In The Market For A Very Large Garage? Call NASA.

NASA is facing a conundrum of large proportions; shuttle-sized, in fact. Now that the shuttle program has ended, NASA is no longer using shuttle facilities and equipment. That includes everything from a launch pad to space in the building where rockets were assembled. So NASA is conducting a secret auction. Orlando Sentinel staff writer Scott Powers explains what NASA is selling, why, and who the buyers might be.

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AUDIE CORNISH, HOST:

If you're in the market for a garage, a very large garage, say big enough to hold a space shuttle, well, you're in luck. A year and a half after the last shuttle landed, NASA is seeking renters or buyers for some of its shuttle facilities and equipment. That includes a hangar and even the launch pad of the Kennedy Space Center in Florida. Scott Powers is with us to tell us more about this unusual auction. He wrote about it for the Orlando Sentinel. Hi there, Scott.

SCOTT POWERS: Hi, Audie.

CORNISH: So basically, NASA is selling off anything that was made just for the shuttle program. Is that correct?

POWERS: Yeah. It's - most of the leased facilities are actually for rent at this point. They're everything from a parachute packing plant. There's an array of radar stations. There's a couple of buildings out there that are used to refurbish and install shuttle tiles. Those kinds of things have a lot of specialized equipment in them and they can be used for other things, I suppose. But NASA realizes their money is going to run out for these facilities soon, and they figured that they need to get partners to continue their use or shut them down and padlock them. They'd rather find partners.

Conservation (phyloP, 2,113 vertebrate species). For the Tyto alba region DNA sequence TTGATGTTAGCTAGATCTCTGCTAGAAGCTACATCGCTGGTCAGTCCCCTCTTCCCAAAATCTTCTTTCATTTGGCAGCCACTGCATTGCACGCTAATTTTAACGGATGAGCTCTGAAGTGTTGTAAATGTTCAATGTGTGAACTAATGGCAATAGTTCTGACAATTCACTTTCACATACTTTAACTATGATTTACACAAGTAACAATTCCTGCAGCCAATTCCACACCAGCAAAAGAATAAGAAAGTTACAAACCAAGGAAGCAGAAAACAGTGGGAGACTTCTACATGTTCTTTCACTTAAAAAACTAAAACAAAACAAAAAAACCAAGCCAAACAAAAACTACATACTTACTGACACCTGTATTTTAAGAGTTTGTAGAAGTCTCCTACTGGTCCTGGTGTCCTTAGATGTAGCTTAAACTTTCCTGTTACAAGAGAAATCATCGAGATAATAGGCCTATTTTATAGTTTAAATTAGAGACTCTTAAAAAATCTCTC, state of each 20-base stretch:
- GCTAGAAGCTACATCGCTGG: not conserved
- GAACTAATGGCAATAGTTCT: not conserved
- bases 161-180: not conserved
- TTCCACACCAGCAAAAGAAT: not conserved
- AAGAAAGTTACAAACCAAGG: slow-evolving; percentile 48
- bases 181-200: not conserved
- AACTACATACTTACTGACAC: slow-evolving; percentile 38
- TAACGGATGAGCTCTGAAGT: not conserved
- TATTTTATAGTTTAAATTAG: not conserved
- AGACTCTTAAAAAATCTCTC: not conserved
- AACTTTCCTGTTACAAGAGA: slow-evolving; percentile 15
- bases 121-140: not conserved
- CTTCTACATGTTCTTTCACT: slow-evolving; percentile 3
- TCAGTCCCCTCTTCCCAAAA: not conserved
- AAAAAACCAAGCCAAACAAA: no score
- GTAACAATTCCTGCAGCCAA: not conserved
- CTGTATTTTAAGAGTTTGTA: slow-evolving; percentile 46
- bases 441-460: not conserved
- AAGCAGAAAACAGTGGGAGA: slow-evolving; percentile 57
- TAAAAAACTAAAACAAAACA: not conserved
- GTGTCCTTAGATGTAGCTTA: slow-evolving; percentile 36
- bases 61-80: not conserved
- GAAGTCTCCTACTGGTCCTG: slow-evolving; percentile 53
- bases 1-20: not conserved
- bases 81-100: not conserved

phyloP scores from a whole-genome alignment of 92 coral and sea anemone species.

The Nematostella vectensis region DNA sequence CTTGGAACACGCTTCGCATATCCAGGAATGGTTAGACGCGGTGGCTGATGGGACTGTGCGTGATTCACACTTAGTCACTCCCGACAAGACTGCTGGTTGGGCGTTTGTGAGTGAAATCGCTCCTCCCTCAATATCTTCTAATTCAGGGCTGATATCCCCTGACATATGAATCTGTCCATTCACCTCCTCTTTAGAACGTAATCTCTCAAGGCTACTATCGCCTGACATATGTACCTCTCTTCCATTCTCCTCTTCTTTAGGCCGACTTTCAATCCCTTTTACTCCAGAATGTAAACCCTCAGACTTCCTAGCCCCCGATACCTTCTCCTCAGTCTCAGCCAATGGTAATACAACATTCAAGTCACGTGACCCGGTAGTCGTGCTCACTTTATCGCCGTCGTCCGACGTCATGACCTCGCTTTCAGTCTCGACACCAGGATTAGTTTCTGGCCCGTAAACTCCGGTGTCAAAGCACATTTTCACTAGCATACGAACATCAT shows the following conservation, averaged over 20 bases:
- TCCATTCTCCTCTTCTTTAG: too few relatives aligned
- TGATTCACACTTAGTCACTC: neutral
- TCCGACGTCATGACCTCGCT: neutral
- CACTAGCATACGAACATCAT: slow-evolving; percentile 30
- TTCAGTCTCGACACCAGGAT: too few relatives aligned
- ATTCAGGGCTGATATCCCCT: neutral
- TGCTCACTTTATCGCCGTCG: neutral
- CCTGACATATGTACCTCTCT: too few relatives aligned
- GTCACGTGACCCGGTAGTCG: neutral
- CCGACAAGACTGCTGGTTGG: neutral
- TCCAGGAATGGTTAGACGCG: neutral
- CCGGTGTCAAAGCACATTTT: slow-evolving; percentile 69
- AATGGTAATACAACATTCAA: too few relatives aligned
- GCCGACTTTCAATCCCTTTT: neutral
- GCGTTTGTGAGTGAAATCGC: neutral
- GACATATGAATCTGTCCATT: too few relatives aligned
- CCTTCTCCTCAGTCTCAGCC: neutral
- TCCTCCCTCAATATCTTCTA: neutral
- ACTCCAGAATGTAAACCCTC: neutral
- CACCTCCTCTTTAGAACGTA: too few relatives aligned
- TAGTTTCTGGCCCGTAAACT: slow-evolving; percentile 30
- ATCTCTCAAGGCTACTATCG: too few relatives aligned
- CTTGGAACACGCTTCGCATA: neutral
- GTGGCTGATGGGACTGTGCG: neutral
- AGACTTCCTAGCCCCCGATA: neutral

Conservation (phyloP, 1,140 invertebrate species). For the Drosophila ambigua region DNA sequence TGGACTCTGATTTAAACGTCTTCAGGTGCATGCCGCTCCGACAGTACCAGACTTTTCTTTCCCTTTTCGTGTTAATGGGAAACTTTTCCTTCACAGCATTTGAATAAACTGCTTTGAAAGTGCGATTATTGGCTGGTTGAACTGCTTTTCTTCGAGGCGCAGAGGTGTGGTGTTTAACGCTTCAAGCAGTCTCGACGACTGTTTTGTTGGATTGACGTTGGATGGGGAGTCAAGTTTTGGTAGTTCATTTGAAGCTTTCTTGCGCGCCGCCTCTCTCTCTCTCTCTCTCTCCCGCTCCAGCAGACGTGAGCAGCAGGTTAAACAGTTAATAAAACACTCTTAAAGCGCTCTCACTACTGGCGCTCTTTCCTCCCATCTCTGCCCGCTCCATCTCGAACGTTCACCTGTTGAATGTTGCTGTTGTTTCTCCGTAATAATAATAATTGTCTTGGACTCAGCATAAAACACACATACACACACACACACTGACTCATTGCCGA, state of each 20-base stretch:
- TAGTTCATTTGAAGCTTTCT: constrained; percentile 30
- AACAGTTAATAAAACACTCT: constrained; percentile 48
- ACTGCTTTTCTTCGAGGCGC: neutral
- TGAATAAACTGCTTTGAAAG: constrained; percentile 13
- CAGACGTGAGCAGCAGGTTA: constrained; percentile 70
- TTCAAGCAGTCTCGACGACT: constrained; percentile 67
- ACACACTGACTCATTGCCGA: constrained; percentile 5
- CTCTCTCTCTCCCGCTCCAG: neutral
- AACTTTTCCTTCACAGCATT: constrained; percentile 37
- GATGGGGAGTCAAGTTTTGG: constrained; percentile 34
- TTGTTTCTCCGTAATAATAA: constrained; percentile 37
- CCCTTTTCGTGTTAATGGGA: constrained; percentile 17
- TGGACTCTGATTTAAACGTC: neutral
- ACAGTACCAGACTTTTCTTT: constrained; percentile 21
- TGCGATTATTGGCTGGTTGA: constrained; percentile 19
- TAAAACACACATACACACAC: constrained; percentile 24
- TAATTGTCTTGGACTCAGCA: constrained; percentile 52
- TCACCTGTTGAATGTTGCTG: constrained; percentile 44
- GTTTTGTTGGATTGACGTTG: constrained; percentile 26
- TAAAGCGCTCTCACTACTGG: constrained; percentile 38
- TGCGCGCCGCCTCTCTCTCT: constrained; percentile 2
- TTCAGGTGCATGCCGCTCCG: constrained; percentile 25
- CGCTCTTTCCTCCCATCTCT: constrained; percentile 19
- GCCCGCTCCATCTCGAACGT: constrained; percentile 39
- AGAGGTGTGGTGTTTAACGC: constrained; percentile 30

CORNISH: So let's talk about that launch pad for a minute. Given that the shuttle program is over, who's going to want to use that?

POWERS: Probably no one. The problem is with all of the government launch pads out there, there are a lot of hoops that a private space company would have to jump through to use it. A lot of private industry would rather have their own launch pad out there. And there's some talk about building a private launch pad out there someday. And if that were the case, then many of those would work together with a new launch pad.

CORNISH: So other than commercial space flight companies, who else would want to buy some of this stuff? Who are the potential customers?

POWERS: Well, for example, one of the big things out there is the shuttle landing facility, which is basically a runway. It's 15,000 feet long. It's 300 feet wide. It's enormous. You can land any known air or spacecraft in the world there that can land horizontally, which means that it also has some appeal to non-space air traffic. Well, we're not seeing, you know, see that turned into an airport or anything like that. Right now, by the way, that strip has been used for all sorts of things, from testing NASCAR cars to - I understand there was recently an experimental vehicle that was running down that as a drag strip more than as a landing facility.

CORNISH: So in the future, will Kennedy Space Center be completely transformed into essentially a rental space?

POWERS: You know, there are a lot of people who'd like to see that happen because what that would mean is a lot of private rocket launches from there and a lot of jobs. And a lot of those jobs were lost a couple of years ago when the space shuttle program shut down. So people are thinking, you know, if this becomes a private space port in five or 10 years, and you see all sorts of private rockets going up, maybe that replaces the economy that was there under NASA during the shuttle program.

CORNISH: Scott Powers covers NASA for the Orlando Sentinel. Scott, thank you.

POWERS: Thanks so much, Audie.

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